The most recent introduction to the brand is Room 237. and it's unusual to say the least. Its source of inspiration? The horror film “The Shining.” How do you make a wearable perfume based on an idea like that? If you are Bruno Fazzolari, you do something no one has done before and make it with: a shower curtain accord. I don't even begin to know how this was accomplished, but it works. In the category of “strange yet oddly compelling” Room 237 is right up there with the best of them. It's fresh and soapy with florals, green herbal notes and white musks, but first impressions can be deceiving. The smell of vinyl, clean yet somewhat claustrophobic, evokes the atmosphere of places where unspeakable things happen behind closed doors – hospitals, asylums, and yes, cursed hotels. (The smell of something that's a little too clean is always disturbing; what is it hiding?) It reminds me somewhat of one of my favorite (and sadly discontinued) Imaginary Authors fragrances, L'Orchidée Terrible, not in the way it smells, but in how the aldehydic shimmer on the surface acts with intent to deceive, since it's not in the least bit innocent despite its pretty façade; so does Room 237 present itself as a brightly scrubbed, smooth surface, until you figure out what lies beneath. That said, it's perfectly enjoyable to wear and has been such a hit that it is currently sold out, but more is on the way soon.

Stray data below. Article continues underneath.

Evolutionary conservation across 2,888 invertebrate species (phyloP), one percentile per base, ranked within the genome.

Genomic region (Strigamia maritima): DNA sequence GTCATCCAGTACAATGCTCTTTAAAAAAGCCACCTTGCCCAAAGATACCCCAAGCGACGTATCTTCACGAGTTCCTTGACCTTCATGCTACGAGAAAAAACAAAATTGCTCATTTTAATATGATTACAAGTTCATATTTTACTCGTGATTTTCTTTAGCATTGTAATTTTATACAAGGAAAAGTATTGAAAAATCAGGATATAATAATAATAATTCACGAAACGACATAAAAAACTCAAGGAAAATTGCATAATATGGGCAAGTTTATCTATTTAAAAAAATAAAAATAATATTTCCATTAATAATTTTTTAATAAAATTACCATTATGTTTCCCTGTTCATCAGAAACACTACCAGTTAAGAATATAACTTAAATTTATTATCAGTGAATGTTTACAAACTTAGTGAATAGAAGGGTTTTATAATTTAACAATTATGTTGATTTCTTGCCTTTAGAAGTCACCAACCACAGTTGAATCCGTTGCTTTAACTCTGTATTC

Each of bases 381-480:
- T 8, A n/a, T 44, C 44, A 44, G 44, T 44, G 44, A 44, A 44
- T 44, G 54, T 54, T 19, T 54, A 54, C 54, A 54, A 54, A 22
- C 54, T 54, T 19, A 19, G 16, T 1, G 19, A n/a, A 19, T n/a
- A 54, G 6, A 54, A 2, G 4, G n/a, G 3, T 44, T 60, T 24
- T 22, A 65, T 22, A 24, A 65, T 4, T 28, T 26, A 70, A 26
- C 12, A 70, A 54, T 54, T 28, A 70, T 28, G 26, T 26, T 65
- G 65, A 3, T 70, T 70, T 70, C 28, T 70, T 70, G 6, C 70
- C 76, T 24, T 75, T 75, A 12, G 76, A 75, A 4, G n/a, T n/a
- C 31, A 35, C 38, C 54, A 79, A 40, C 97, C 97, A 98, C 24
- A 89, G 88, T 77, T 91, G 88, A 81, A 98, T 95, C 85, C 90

Now for the best part - I was so enamored of Au Delà – Narcisse des Montagnes that I bought one of the last remaining bottles, and I am offering a sample of this rarity to one lucky reader! Please leave a comment if you would like to enter to win it – please note, you must have a mailing address in the continental U.S. since I cannot ship internationally.